java -jar target/Backend-0.0.5-SNAPSHOT.jar   

Run the App

The next stage is getting the server to run/debug the application. This replaces the standard java command line with something like this:

java -jar target/CLI-0.0.5-SNAPSHOT-shaded.jar -run dev.ddtj.backend.testdata.BasicApp -classpath Backend/target/test-classes   

Notice this command is asynchronous since it runs in the backend server context.

Find and Generate the Test

First, we need to list the classes on which we have instrumentation:

java -jar target/CLI-0.0.5-SNAPSHOT-shaded.jar -c   

Which prints out:

Class Name                                                  | Method Count    | Execution Count
----------                                                  | ------------    | ---------------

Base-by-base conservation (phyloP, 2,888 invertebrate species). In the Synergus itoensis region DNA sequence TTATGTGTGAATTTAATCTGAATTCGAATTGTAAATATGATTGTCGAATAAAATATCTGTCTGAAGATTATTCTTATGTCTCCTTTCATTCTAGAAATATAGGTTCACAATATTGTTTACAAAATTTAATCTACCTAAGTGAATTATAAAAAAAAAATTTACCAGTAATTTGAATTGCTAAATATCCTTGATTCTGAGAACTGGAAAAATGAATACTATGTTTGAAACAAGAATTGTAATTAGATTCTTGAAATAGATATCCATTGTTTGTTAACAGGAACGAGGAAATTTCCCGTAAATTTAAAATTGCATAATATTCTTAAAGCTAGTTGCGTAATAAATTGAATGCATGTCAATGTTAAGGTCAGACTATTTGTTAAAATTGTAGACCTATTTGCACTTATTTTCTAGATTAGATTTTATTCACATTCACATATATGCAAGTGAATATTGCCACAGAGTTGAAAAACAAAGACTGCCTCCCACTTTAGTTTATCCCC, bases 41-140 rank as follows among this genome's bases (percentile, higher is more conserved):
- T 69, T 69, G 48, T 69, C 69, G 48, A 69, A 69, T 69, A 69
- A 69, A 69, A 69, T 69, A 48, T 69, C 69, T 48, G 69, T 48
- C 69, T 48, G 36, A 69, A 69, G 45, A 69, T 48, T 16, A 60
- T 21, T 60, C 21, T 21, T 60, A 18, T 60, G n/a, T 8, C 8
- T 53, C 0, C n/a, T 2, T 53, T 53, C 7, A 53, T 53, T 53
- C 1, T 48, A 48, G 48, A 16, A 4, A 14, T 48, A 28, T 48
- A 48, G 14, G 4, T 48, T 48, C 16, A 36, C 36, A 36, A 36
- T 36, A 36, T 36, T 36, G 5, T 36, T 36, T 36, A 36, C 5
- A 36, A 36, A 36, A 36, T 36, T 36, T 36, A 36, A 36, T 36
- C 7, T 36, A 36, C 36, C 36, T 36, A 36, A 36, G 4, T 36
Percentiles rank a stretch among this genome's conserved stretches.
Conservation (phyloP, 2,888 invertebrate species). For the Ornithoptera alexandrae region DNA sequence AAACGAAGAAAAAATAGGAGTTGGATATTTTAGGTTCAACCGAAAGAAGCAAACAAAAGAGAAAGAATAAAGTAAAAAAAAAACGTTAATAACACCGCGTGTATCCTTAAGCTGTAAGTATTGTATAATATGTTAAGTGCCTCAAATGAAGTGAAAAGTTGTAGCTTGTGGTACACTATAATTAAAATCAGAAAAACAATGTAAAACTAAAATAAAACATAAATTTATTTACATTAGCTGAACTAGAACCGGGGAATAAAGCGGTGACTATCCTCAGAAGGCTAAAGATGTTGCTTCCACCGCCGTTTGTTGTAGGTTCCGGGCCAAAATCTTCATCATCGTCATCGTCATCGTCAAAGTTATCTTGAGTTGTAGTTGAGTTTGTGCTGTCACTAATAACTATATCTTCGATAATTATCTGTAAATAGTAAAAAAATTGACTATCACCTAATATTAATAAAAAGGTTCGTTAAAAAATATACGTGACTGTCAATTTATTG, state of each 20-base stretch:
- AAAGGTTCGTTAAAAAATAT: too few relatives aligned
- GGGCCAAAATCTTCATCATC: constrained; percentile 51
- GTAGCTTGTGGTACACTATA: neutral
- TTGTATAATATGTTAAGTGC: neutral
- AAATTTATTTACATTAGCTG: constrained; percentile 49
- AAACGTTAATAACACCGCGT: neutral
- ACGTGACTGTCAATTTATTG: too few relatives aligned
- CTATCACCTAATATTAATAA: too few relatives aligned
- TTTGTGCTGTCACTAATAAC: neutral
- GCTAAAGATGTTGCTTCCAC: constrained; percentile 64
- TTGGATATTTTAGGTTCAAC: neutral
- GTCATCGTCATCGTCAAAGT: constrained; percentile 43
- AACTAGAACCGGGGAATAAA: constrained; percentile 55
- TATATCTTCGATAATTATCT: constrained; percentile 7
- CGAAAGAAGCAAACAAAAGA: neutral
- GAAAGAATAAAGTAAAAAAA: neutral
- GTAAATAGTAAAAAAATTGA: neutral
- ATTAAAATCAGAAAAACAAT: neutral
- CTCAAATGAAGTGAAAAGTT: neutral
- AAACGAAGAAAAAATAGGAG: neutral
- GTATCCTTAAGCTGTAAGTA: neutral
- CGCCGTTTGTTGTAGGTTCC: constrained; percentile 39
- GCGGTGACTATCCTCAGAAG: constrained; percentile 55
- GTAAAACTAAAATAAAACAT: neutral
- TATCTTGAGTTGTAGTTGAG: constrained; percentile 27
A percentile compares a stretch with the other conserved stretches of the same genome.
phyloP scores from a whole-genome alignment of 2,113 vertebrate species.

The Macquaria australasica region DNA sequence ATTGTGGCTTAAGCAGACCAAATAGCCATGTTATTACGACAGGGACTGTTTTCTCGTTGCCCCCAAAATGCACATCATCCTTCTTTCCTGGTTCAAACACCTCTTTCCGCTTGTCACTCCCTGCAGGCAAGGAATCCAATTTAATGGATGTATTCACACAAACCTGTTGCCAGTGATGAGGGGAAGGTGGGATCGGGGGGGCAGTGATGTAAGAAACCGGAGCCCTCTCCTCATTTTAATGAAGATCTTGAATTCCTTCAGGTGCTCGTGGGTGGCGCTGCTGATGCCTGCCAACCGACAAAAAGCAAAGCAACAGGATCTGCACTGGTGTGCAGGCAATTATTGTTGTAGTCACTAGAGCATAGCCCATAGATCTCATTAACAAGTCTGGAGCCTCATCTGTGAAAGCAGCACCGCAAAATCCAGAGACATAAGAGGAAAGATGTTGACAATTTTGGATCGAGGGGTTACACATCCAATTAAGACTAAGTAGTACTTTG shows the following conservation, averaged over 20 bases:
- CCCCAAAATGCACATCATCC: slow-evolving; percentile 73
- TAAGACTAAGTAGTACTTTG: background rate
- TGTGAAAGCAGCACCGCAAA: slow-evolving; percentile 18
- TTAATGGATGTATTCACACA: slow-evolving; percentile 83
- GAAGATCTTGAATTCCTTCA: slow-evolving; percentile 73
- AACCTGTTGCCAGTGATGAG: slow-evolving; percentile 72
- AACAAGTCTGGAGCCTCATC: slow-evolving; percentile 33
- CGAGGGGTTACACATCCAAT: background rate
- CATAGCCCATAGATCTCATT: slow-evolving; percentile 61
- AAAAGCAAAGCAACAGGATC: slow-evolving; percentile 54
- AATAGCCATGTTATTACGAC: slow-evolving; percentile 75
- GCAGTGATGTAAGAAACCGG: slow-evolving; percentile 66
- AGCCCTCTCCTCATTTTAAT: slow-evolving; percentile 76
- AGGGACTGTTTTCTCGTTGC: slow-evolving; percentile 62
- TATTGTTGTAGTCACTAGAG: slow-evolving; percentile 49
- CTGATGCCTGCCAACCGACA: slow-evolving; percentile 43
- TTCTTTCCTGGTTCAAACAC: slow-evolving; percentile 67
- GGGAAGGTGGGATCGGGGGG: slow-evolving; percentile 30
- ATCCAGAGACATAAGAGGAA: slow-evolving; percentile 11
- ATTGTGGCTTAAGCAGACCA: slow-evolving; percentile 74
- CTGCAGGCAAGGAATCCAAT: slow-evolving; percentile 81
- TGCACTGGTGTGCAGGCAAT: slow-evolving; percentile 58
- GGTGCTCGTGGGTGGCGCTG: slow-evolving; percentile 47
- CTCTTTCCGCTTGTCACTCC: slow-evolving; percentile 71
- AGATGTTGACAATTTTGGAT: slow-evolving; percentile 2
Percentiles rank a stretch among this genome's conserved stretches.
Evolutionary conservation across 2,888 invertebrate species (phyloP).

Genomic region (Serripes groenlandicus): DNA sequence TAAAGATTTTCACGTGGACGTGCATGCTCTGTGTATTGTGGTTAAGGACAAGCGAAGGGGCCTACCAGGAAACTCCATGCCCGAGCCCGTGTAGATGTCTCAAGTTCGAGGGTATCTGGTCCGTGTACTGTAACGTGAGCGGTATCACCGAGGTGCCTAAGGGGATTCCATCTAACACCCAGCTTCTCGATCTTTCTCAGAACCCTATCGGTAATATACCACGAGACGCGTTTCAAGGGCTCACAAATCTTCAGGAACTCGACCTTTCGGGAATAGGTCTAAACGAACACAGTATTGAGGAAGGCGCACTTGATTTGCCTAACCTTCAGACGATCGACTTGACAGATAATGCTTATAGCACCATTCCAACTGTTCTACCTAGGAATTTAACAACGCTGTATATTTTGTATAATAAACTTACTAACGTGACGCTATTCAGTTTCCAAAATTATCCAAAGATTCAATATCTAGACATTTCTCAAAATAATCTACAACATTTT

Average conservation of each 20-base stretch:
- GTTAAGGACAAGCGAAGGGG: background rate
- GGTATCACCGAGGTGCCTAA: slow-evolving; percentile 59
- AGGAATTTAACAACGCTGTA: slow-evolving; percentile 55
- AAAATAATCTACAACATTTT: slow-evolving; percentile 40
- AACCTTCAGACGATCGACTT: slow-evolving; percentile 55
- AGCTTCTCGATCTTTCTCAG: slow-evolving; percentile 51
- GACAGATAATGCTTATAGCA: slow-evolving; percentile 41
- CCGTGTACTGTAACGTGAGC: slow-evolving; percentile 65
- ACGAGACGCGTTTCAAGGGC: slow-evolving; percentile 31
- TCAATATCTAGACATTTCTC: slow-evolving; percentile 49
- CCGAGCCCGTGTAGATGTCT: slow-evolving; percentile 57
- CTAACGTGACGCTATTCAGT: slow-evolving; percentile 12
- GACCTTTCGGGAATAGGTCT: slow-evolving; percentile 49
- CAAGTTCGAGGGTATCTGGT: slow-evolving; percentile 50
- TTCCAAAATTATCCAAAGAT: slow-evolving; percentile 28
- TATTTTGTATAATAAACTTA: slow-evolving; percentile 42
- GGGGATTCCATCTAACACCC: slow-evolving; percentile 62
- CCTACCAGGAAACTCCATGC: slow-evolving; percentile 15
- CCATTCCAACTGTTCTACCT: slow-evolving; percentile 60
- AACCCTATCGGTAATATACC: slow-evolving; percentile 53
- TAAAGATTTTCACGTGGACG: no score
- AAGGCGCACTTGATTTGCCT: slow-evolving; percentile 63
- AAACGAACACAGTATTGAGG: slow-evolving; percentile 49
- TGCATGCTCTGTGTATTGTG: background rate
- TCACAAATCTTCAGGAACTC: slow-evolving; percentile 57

dev.ddtj.backend.testdata.BasicDependency                   | 1               | 1
dev.ddtj.backend.testdata.BasicApp                          | 2               | 2   

Next, we need to see the methods we can test in a specific class:

java -jar target/CLI-0.0.5-SNAPSHOT-shaded.jar -m dev.ddtj.backend.testdata.BasicApp   

Which prints out:

Method Name                                                 | Total Execution
-----------                                                 | ---------------
main([Ljava/lang/String;)V                                  | 1
run()V                                                      | 1   

Now we need to find the tests available. When we have one test, it seems redundant, but it makes sense when we have more:

java -jar target/CLI-0.0.5-SNAPSHOT-shaded.jar -t "dev.ddtj.backend.testdata.BasicApp.run()V"